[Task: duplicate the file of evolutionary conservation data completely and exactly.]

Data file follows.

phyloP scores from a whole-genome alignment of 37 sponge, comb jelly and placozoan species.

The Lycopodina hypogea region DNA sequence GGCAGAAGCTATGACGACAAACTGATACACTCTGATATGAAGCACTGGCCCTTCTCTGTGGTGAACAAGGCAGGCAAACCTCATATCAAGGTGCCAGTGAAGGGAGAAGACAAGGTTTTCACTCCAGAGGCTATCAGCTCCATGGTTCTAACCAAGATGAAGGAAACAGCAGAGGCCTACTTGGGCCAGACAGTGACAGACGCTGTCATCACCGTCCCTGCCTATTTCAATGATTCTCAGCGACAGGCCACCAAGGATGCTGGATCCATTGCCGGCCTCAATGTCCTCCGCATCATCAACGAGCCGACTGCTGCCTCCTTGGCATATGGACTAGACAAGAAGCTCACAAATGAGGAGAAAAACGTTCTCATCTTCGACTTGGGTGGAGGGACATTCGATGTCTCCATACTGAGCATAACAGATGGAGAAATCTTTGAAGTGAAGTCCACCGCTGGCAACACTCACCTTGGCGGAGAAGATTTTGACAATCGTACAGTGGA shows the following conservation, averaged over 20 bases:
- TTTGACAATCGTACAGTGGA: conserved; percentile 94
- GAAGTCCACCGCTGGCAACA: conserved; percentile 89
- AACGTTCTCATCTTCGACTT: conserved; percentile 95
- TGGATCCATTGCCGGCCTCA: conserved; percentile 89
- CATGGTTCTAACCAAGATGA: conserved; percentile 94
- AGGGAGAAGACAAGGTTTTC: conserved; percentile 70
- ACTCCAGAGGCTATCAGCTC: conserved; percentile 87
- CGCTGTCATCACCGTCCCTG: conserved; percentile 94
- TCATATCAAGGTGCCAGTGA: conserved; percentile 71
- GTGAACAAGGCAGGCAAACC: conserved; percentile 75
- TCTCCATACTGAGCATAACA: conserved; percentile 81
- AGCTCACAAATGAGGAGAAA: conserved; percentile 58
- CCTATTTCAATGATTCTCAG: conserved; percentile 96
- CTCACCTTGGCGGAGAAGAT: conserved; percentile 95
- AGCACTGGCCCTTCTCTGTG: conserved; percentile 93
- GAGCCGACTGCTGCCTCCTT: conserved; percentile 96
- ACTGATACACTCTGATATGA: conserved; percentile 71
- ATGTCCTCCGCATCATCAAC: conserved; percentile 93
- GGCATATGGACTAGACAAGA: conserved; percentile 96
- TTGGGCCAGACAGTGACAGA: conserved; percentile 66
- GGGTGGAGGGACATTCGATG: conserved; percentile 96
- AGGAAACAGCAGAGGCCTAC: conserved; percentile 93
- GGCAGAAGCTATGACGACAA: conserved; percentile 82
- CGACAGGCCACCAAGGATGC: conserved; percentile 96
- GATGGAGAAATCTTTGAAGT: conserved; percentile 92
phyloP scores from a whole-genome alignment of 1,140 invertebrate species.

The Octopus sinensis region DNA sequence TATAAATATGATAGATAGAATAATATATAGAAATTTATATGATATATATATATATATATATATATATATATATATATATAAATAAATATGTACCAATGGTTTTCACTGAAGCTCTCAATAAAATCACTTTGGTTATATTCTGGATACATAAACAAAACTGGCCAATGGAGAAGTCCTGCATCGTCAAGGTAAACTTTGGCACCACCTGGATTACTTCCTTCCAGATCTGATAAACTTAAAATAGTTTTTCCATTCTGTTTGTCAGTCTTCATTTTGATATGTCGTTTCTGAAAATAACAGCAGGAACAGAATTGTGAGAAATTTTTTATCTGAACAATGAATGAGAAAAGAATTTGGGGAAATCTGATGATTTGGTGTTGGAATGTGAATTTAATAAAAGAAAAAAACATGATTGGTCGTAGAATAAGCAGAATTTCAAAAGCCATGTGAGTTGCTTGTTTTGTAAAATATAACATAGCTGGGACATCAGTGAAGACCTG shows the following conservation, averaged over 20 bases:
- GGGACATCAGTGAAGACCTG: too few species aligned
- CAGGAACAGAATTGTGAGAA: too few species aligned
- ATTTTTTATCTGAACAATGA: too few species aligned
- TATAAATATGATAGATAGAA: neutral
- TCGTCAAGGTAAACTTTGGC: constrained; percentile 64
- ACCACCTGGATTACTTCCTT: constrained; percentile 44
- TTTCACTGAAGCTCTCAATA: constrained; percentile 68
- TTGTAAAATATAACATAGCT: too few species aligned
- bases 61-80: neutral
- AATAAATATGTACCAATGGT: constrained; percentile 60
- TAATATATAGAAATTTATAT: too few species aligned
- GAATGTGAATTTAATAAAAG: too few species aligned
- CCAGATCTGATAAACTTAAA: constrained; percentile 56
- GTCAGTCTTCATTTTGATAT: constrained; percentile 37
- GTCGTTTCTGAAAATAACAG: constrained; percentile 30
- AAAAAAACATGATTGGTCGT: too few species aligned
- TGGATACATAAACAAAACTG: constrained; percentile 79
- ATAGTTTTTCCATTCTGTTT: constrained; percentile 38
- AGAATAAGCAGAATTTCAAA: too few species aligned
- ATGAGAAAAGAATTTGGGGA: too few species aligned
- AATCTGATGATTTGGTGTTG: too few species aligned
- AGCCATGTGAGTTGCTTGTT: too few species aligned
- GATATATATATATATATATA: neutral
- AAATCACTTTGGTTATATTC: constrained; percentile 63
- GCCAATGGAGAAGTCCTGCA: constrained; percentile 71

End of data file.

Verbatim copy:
phyloP scores from a whole-genome alignment of 37 sponge, comb jelly and placozoan species.

The Lycopodina hypogea region DNA sequence GGCAGAAGCTATGACGACAAACTGATACACTCTGATATGAAGCACTGGCCCTTCTCTGTGGTGAACAAGGCAGGCAAACCTCATATCAAGGTGCCAGTGAAGGGAGAAGACAAGGTTTTCACTCCAGAGGCTATCAGCTCCATGGTTCTAACCAAGATGAAGGAAACAGCAGAGGCCTACTTGGGCCAGACAGTGACAGACGCTGTCATCACCGTCCCTGCCTATTTCAATGATTCTCAGCGACAGGCCACCAAGGATGCTGGATCCATTGCCGGCCTCAATGTCCTCCGCATCATCAACGAGCCGACTGCTGCCTCCTTGGCATATGGACTAGACAAGAAGCTCACAAATGAGGAGAAAAACGTTCTCATCTTCGACTTGGGTGGAGGGACATTCGATGTCTCCATACTGAGCATAACAGATGGAGAAATCTTTGAAGTGAAGTCCACCGCTGGCAACACTCACCTTGGCGGAGAAGATTTTGACAATCGTACAGTGGA shows the following conservation, averaged over 20 bases:
- TTTGACAATCGTACAGTGGA: conserved; percentile 94
- GAAGTCCACCGCTGGCAACA: conserved; percentile 89
- AACGTTCTCATCTTCGACTT: conserved; percentile 95
- TGGATCCATTGCCGGCCTCA: conserved; percentile 89
- CATGGTTCTAACCAAGATGA: conserved; percentile 94
- AGGGAGAAGACAAGGTTTTC: conserved; percentile 70
- ACTCCAGAGGCTATCAGCTC: conserved; percentile 87
- CGCTGTCATCACCGTCCCTG: conserved; percentile 94
- TCATATCAAGGTGCCAGTGA: conserved; percentile 71
- GTGAACAAGGCAGGCAAACC: conserved; percentile 75
- TCTCCATACTGAGCATAACA: conserved; percentile 81
- AGCTCACAAATGAGGAGAAA: conserved; percentile 58
- CCTATTTCAATGATTCTCAG: conserved; percentile 96
- CTCACCTTGGCGGAGAAGAT: conserved; percentile 95
- AGCACTGGCCCTTCTCTGTG: conserved; percentile 93
- GAGCCGACTGCTGCCTCCTT: conserved; percentile 96
- ACTGATACACTCTGATATGA: conserved; percentile 71
- ATGTCCTCCGCATCATCAAC: conserved; percentile 93
- GGCATATGGACTAGACAAGA: conserved; percentile 96
- TTGGGCCAGACAGTGACAGA: conserved; percentile 66
- GGGTGGAGGGACATTCGATG: conserved; percentile 96
- AGGAAACAGCAGAGGCCTAC: conserved; percentile 93
- GGCAGAAGCTATGACGACAA: conserved; percentile 82
- CGACAGGCCACCAAGGATGC: conserved; percentile 96
- GATGGAGAAATCTTTGAAGT: conserved; percentile 92
phyloP scores from a whole-genome alignment of 1,140 invertebrate species.

The Octopus sinensis region DNA sequence TATAAATATGATAGATAGAATAATATATAGAAATTTATATGATATATATATATATATATATATATATATATATATATATAAATAAATATGTACCAATGGTTTTCACTGAAGCTCTCAATAAAATCACTTTGGTTATATTCTGGATACATAAACAAAACTGGCCAATGGAGAAGTCCTGCATCGTCAAGGTAAACTTTGGCACCACCTGGATTACTTCCTTCCAGATCTGATAAACTTAAAATAGTTTTTCCATTCTGTTTGTCAGTCTTCATTTTGATATGTCGTTTCTGAAAATAACAGCAGGAACAGAATTGTGAGAAATTTTTTATCTGAACAATGAATGAGAAAAGAATTTGGGGAAATCTGATGATTTGGTGTTGGAATGTGAATTTAATAAAAGAAAAAAACATGATTGGTCGTAGAATAAGCAGAATTTCAAAAGCCATGTGAGTTGCTTGTTTTGTAAAATATAACATAGCTGGGACATCAGTGAAGACCTG shows the following conservation, averaged over 20 bases:
- GGGACATCAGTGAAGACCTG: too few species aligned
- CAGGAACAGAATTGTGAGAA: too few species aligned
- ATTTTTTATCTGAACAATGA: too few species aligned
- TATAAATATGATAGATAGAA: neutral
- TCGTCAAGGTAAACTTTGGC: constrained; percentile 64
- ACCACCTGGATTACTTCCTT: constrained; percentile 44
- TTTCACTGAAGCTCTCAATA: constrained; percentile 68
- TTGTAAAATATAACATAGCT: too few species aligned
- bases 61-80: neutral
- AATAAATATGTACCAATGGT: constrained; percentile 60
- TAATATATAGAAATTTATAT: too few species aligned
- GAATGTGAATTTAATAAAAG: too few species aligned
- CCAGATCTGATAAACTTAAA: constrained; percentile 56
- GTCAGTCTTCATTTTGATAT: constrained; percentile 37
- GTCGTTTCTGAAAATAACAG: constrained; percentile 30
- AAAAAAACATGATTGGTCGT: too few species aligned
- TGGATACATAAACAAAACTG: constrained; percentile 79
- ATAGTTTTTCCATTCTGTTT: constrained; percentile 38
- AGAATAAGCAGAATTTCAAA: too few species aligned
- ATGAGAAAAGAATTTGGGGA: too few species aligned
- AATCTGATGATTTGGTGTTG: too few species aligned
- AGCCATGTGAGTTGCTTGTT: too few species aligned
- GATATATATATATATATATA: neutral
- AAATCACTTTGGTTATATTC: constrained; percentile 63
- GCCAATGGAGAAGTCCTGCA: constrained; percentile 71